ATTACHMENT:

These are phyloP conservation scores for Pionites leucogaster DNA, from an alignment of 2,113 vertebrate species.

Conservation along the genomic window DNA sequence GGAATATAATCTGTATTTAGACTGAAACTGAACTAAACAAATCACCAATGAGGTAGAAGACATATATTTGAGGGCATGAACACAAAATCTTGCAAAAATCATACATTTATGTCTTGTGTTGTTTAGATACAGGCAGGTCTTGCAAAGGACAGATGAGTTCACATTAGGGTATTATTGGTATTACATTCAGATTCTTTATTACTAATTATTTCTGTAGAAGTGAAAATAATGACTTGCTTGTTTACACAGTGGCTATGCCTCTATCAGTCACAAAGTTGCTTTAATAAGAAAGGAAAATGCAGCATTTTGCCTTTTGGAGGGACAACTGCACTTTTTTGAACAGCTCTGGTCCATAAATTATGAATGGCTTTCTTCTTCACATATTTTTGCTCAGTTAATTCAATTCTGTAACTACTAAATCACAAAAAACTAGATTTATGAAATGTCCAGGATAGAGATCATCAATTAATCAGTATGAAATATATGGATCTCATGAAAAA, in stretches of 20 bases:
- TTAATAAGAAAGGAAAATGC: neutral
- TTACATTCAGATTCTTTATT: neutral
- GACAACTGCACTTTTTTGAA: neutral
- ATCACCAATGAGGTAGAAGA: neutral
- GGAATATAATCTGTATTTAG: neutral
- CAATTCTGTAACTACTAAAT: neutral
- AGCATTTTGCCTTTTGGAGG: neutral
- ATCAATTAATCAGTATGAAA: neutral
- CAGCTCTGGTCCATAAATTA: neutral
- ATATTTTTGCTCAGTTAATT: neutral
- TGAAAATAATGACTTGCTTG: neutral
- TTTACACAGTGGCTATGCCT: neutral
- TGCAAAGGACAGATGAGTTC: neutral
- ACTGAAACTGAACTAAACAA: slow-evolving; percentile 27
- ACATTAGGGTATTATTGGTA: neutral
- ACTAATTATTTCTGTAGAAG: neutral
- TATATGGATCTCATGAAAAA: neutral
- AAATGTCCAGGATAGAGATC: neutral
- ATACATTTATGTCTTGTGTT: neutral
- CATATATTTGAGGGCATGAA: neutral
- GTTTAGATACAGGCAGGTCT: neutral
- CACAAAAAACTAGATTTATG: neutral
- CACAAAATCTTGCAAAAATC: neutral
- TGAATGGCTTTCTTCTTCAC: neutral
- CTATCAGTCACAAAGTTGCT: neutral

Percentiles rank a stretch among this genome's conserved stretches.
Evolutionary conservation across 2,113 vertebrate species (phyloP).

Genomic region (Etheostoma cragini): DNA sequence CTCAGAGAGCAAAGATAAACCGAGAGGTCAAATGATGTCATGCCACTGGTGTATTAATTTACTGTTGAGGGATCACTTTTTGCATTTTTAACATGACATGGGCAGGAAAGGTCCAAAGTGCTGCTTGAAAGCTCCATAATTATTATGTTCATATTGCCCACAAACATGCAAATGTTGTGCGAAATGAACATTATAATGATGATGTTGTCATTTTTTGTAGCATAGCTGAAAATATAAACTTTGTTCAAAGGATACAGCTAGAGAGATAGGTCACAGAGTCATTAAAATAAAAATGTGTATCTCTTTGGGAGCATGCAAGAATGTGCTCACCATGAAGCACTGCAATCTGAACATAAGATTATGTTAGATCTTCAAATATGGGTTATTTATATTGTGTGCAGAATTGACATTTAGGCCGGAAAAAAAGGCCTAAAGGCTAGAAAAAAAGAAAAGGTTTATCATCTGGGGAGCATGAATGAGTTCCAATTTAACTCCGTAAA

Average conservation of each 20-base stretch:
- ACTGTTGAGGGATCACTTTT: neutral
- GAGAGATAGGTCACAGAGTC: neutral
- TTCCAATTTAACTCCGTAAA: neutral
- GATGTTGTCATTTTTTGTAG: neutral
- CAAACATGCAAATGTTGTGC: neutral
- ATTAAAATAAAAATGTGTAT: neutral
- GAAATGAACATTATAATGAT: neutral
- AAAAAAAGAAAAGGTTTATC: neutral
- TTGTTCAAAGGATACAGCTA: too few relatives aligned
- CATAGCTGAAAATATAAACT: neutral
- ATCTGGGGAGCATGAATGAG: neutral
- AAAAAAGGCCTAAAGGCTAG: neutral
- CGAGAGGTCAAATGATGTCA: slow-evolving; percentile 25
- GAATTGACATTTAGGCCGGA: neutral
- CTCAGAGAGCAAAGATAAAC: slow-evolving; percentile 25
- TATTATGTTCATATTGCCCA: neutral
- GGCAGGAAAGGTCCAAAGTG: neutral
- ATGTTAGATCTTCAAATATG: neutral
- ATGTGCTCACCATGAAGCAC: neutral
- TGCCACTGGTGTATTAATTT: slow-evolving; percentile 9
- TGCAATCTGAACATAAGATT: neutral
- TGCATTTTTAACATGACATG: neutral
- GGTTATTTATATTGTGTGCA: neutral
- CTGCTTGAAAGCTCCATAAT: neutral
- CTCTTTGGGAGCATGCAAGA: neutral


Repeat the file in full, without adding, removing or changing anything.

These are phyloP conservation scores for Pionites leucogaster DNA, from an alignment of 2,113 vertebrate species.

Conservation along the genomic window DNA sequence GGAATATAATCTGTATTTAGACTGAAACTGAACTAAACAAATCACCAATGAGGTAGAAGACATATATTTGAGGGCATGAACACAAAATCTTGCAAAAATCATACATTTATGTCTTGTGTTGTTTAGATACAGGCAGGTCTTGCAAAGGACAGATGAGTTCACATTAGGGTATTATTGGTATTACATTCAGATTCTTTATTACTAATTATTTCTGTAGAAGTGAAAATAATGACTTGCTTGTTTACACAGTGGCTATGCCTCTATCAGTCACAAAGTTGCTTTAATAAGAAAGGAAAATGCAGCATTTTGCCTTTTGGAGGGACAACTGCACTTTTTTGAACAGCTCTGGTCCATAAATTATGAATGGCTTTCTTCTTCACATATTTTTGCTCAGTTAATTCAATTCTGTAACTACTAAATCACAAAAAACTAGATTTATGAAATGTCCAGGATAGAGATCATCAATTAATCAGTATGAAATATATGGATCTCATGAAAAA, in stretches of 20 bases:
- TTAATAAGAAAGGAAAATGC: neutral
- TTACATTCAGATTCTTTATT: neutral
- GACAACTGCACTTTTTTGAA: neutral
- ATCACCAATGAGGTAGAAGA: neutral
- GGAATATAATCTGTATTTAG: neutral
- CAATTCTGTAACTACTAAAT: neutral
- AGCATTTTGCCTTTTGGAGG: neutral
- ATCAATTAATCAGTATGAAA: neutral
- CAGCTCTGGTCCATAAATTA: neutral
- ATATTTTTGCTCAGTTAATT: neutral
- TGAAAATAATGACTTGCTTG: neutral
- TTTACACAGTGGCTATGCCT: neutral
- TGCAAAGGACAGATGAGTTC: neutral
- ACTGAAACTGAACTAAACAA: slow-evolving; percentile 27
- ACATTAGGGTATTATTGGTA: neutral
- ACTAATTATTTCTGTAGAAG: neutral
- TATATGGATCTCATGAAAAA: neutral
- AAATGTCCAGGATAGAGATC: neutral
- ATACATTTATGTCTTGTGTT: neutral
- CATATATTTGAGGGCATGAA: neutral
- GTTTAGATACAGGCAGGTCT: neutral
- CACAAAAAACTAGATTTATG: neutral
- CACAAAATCTTGCAAAAATC: neutral
- TGAATGGCTTTCTTCTTCAC: neutral
- CTATCAGTCACAAAGTTGCT: neutral

Percentiles rank a stretch among this genome's conserved stretches.
Evolutionary conservation across 2,113 vertebrate species (phyloP).

Genomic region (Etheostoma cragini): DNA sequence CTCAGAGAGCAAAGATAAACCGAGAGGTCAAATGATGTCATGCCACTGGTGTATTAATTTACTGTTGAGGGATCACTTTTTGCATTTTTAACATGACATGGGCAGGAAAGGTCCAAAGTGCTGCTTGAAAGCTCCATAATTATTATGTTCATATTGCCCACAAACATGCAAATGTTGTGCGAAATGAACATTATAATGATGATGTTGTCATTTTTTGTAGCATAGCTGAAAATATAAACTTTGTTCAAAGGATACAGCTAGAGAGATAGGTCACAGAGTCATTAAAATAAAAATGTGTATCTCTTTGGGAGCATGCAAGAATGTGCTCACCATGAAGCACTGCAATCTGAACATAAGATTATGTTAGATCTTCAAATATGGGTTATTTATATTGTGTGCAGAATTGACATTTAGGCCGGAAAAAAAGGCCTAAAGGCTAGAAAAAAAGAAAAGGTTTATCATCTGGGGAGCATGAATGAGTTCCAATTTAACTCCGTAAA

Average conservation of each 20-base stretch:
- ACTGTTGAGGGATCACTTTT: neutral
- GAGAGATAGGTCACAGAGTC: neutral
- TTCCAATTTAACTCCGTAAA: neutral
- GATGTTGTCATTTTTTGTAG: neutral
- CAAACATGCAAATGTTGTGC: neutral
- ATTAAAATAAAAATGTGTAT: neutral
- GAAATGAACATTATAATGAT: neutral
- AAAAAAAGAAAAGGTTTATC: neutral
- TTGTTCAAAGGATACAGCTA: too few relatives aligned
- CATAGCTGAAAATATAAACT: neutral
- ATCTGGGGAGCATGAATGAG: neutral
- AAAAAAGGCCTAAAGGCTAG: neutral
- CGAGAGGTCAAATGATGTCA: slow-evolving; percentile 25
- GAATTGACATTTAGGCCGGA: neutral
- CTCAGAGAGCAAAGATAAAC: slow-evolving; percentile 25
- TATTATGTTCATATTGCCCA: neutral
- GGCAGGAAAGGTCCAAAGTG: neutral
- ATGTTAGATCTTCAAATATG: neutral
- ATGTGCTCACCATGAAGCAC: neutral
- TGCCACTGGTGTATTAATTT: slow-evolving; percentile 9
- TGCAATCTGAACATAAGATT: neutral
- TGCATTTTTAACATGACATG: neutral
- GGTTATTTATATTGTGTGCA: neutral
- CTGCTTGAAAGCTCCATAAT: neutral
- CTCTTTGGGAGCATGCAAGA: neutral